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How to manage drug cost in a value-based world.
It’s like “dÃ©jÃ vu” all over again! This phrase summarizes the world of pharmacy in 2019.
As the cost and use of pharmaceuticals is now on the front page of newspapers and a top priority for employers, government, and individuals, some people think that this is a new phenomenon. However, drug costs have been discussed and analyzed for decades. As you plan for 2020 and beyond, here are some key questions to consider:
1. Who is the customer for pharmaceuticals and pharmacy services?
The customer is changing from a physician-centric to a patient-centric world.
2. What are appropriate pharmaceutical pricing strategies?
Employers are questioning the value of new drug treatments and their price. As patients pay more of the cost of these expensive therapies, drug companies are trying to develop value-based contracting ties to outcomes to address the cost problem.
Drug companies are also launching more “specialty drugs” that are covered under the medical benefit, so these drugs cannot be managed.
Related article: Top 6 Pharmacy Challenges of 2019
The current conversation around the future of rebates is interesting, but drug companies will always discount their products or purchases that can drive market share.
3. What is the role of the pharmacists?
As prescription dispensing is increasingly handled by automation and pharmacy technicians, pharmacists will need to manage a patient’s drug therapy and be connected to others on the healthcare team (e.g., physicians and homecare providers). Using information technology can enable timely communication.
4. Is there a better model?
Yes. As companies like Amazon impact the drug distribution model for pharmacy and reshape the consumer experience in buying prescription drugs, pharmacy needs to invent care models to remain relevant.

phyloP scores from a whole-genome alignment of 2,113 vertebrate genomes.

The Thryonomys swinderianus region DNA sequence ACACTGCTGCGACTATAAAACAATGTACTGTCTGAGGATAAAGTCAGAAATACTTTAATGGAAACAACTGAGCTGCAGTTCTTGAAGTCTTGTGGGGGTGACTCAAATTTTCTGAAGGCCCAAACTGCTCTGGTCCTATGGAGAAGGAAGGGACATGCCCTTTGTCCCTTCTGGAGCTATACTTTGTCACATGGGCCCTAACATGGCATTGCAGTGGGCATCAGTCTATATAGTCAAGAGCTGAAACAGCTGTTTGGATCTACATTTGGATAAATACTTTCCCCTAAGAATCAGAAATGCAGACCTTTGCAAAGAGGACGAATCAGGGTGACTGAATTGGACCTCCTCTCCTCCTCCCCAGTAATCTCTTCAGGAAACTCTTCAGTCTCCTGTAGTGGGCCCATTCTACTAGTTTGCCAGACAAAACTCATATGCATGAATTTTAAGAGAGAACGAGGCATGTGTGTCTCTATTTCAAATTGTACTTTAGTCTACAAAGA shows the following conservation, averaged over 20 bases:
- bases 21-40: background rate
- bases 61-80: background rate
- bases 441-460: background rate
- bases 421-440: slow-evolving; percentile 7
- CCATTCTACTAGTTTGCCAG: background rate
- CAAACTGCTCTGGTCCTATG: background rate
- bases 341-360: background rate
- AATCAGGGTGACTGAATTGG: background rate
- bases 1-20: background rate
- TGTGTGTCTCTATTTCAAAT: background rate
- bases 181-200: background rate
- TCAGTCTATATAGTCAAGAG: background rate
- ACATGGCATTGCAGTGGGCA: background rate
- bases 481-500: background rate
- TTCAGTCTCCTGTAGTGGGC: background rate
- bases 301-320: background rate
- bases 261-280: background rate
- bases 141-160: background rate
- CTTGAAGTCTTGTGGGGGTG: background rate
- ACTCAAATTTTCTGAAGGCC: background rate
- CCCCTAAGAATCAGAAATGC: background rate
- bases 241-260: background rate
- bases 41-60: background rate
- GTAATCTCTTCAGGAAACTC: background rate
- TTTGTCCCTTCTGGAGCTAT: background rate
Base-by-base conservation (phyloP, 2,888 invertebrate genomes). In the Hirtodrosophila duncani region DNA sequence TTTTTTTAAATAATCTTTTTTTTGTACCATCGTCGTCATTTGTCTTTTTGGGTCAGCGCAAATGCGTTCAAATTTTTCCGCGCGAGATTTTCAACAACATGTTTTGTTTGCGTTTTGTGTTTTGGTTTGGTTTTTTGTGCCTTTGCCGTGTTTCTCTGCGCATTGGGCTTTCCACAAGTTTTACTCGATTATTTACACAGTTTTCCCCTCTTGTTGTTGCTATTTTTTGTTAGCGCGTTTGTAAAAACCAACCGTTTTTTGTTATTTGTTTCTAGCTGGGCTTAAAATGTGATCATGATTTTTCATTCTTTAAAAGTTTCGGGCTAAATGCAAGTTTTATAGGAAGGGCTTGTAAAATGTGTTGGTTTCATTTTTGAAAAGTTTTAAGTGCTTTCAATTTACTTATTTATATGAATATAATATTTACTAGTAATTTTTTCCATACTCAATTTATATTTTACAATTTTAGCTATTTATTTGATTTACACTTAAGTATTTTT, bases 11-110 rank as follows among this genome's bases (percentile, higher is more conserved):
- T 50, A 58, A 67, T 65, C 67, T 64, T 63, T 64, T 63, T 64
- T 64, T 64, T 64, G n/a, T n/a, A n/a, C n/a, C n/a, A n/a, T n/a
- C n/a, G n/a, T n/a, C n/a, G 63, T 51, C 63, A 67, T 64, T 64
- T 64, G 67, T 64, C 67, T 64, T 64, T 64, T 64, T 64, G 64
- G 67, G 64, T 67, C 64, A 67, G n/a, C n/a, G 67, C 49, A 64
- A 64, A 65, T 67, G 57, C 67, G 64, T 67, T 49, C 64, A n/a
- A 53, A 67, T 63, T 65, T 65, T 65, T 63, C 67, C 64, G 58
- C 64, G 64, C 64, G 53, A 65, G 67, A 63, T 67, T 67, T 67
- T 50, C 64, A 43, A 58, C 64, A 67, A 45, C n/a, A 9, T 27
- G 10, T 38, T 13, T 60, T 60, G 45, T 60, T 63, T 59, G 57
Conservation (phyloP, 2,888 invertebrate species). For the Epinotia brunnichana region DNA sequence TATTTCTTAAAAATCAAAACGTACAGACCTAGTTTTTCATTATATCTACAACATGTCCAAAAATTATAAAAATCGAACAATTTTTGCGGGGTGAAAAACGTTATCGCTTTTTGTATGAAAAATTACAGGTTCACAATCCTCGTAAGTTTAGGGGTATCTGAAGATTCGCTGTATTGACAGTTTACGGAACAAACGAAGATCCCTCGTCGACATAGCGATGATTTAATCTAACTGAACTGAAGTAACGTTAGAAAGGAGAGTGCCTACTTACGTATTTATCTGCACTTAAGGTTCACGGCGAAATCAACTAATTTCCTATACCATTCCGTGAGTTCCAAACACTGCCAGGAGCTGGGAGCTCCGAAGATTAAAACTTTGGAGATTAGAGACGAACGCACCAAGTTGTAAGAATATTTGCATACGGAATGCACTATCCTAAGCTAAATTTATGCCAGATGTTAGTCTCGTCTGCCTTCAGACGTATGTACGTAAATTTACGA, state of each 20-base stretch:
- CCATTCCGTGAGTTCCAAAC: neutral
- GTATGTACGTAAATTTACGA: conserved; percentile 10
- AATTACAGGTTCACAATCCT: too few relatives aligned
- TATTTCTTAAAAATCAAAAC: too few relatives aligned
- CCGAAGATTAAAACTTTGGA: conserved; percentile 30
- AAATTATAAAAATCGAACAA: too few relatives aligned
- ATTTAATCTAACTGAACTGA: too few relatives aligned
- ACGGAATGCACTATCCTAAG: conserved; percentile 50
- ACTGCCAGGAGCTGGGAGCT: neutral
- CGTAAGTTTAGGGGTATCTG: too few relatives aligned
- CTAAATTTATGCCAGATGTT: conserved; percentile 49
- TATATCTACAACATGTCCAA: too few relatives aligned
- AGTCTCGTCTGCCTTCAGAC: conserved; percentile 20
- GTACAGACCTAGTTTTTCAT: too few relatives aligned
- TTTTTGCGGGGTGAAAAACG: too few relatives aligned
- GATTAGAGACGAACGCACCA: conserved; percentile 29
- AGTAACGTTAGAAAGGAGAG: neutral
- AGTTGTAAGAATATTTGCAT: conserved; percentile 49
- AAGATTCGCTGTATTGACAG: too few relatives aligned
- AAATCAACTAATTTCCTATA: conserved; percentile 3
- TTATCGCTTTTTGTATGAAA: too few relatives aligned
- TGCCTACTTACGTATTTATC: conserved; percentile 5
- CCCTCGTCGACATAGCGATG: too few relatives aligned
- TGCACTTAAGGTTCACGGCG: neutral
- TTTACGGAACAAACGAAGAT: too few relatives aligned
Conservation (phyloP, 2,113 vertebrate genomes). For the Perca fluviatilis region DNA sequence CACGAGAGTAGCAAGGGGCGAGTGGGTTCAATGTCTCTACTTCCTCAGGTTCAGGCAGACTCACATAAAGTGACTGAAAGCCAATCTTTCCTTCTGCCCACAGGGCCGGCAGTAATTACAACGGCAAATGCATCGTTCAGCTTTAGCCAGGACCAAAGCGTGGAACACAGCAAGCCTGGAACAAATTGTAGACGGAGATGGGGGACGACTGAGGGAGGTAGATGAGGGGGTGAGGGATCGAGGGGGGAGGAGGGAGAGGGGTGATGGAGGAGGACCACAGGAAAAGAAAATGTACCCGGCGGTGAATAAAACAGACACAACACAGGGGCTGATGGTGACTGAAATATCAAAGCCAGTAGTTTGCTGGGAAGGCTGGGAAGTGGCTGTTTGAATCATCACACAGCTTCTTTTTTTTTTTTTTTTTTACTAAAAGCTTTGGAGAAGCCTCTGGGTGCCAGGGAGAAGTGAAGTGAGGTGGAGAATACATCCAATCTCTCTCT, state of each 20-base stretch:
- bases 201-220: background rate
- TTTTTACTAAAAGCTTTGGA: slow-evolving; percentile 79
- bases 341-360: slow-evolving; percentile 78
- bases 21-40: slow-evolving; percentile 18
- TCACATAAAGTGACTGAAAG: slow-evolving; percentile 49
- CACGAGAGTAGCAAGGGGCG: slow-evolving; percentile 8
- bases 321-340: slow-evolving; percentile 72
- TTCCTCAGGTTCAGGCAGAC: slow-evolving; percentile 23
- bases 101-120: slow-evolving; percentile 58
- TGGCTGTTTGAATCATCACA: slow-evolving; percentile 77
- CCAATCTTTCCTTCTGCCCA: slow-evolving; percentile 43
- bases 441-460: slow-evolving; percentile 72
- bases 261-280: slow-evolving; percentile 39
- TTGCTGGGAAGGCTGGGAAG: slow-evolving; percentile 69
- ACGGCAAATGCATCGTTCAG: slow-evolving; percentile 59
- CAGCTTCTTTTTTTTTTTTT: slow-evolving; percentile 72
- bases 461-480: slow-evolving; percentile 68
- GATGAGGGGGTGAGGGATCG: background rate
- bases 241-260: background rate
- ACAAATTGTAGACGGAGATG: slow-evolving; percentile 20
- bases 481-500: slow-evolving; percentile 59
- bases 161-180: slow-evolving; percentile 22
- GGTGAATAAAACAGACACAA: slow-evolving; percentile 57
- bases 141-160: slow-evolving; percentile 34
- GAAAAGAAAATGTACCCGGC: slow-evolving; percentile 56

5. What is the value of pharmacy benefit management (PBM) companies?
Created in the 1990s to consolidate purchasing power for employers and health plans, PBMs have done a nice job getting discounts from pharmacies and drug companies to lower the cost of the pharmacy benefit. Serving as the middle man between drug companies and pharmacies, PBMs have also amassed large databases of pharmacy claims data to analyze drug utilization and track financial performance. They used this role to “manage” the cost of the pharmacy benefit while simultaneously creating new ways to create profits for themselves.
PBMs are currently selling commodity services (e.g., pharmacy claims processing, pharmacy network contracting, and drug rebates) to employers and health plans.
As the focus for drug cost management moves to the drugs covered under the medical benefit, PBMs will try to position themselves to manage these medications.
6. What technology enabled services will impact pharmacy?
As pharmacies strive for greater efficiency, two technologies are emerging that ensure every patient is receiving the right medication in the prescribed dosages: (1) using digital imaging makes it much easier and faster for the tech and pharmacist to verify the prescription and (2) improvements in machines specifically engineered to count dosages ensures that the pill count is correct.
Technology such as telemedicine extends pharmacy services to the internet. Individuals in remote locations can fill prescriptions that can then be mailed to their location.
Related article: How to Successfully Transition to Value-Based Care
Pharmacies will increasingly use analytics such as EHR (Electronic Health Records) systems to gain a better picture of the overall health of the patient and in turn provide better services to its customers. In addition, pharmacies will use business analytics to identify customer choices and take action to improve its brand.
Pharmacies will be impacted as consumers embrace technologies (devices and applications) that give them greater access to relevant information. For example, technologies that provide consumer awareness of drug pricing disparities between retail pharmacies will impact their decision on where to get the prescription filled.
7. What is a managed healthcare executive to do?
A forward-thinking healthcare executive should have a process to scan the industry for innovative applications for consumer-centered healthcare and be willing to make incremental strategic investments that can benefit their members.
For example, you need to focus on lowering drug costs by having a “state of the art” fraud, waste, and abuse program.
Redefine the role of the PBM in your organization and focus on total cost care benefits when approving new drug coverage.
Perry Cohen is an editorial advisor for Managed Healthcare Executive and is Chief Executive Officer, The Pharmacy Group.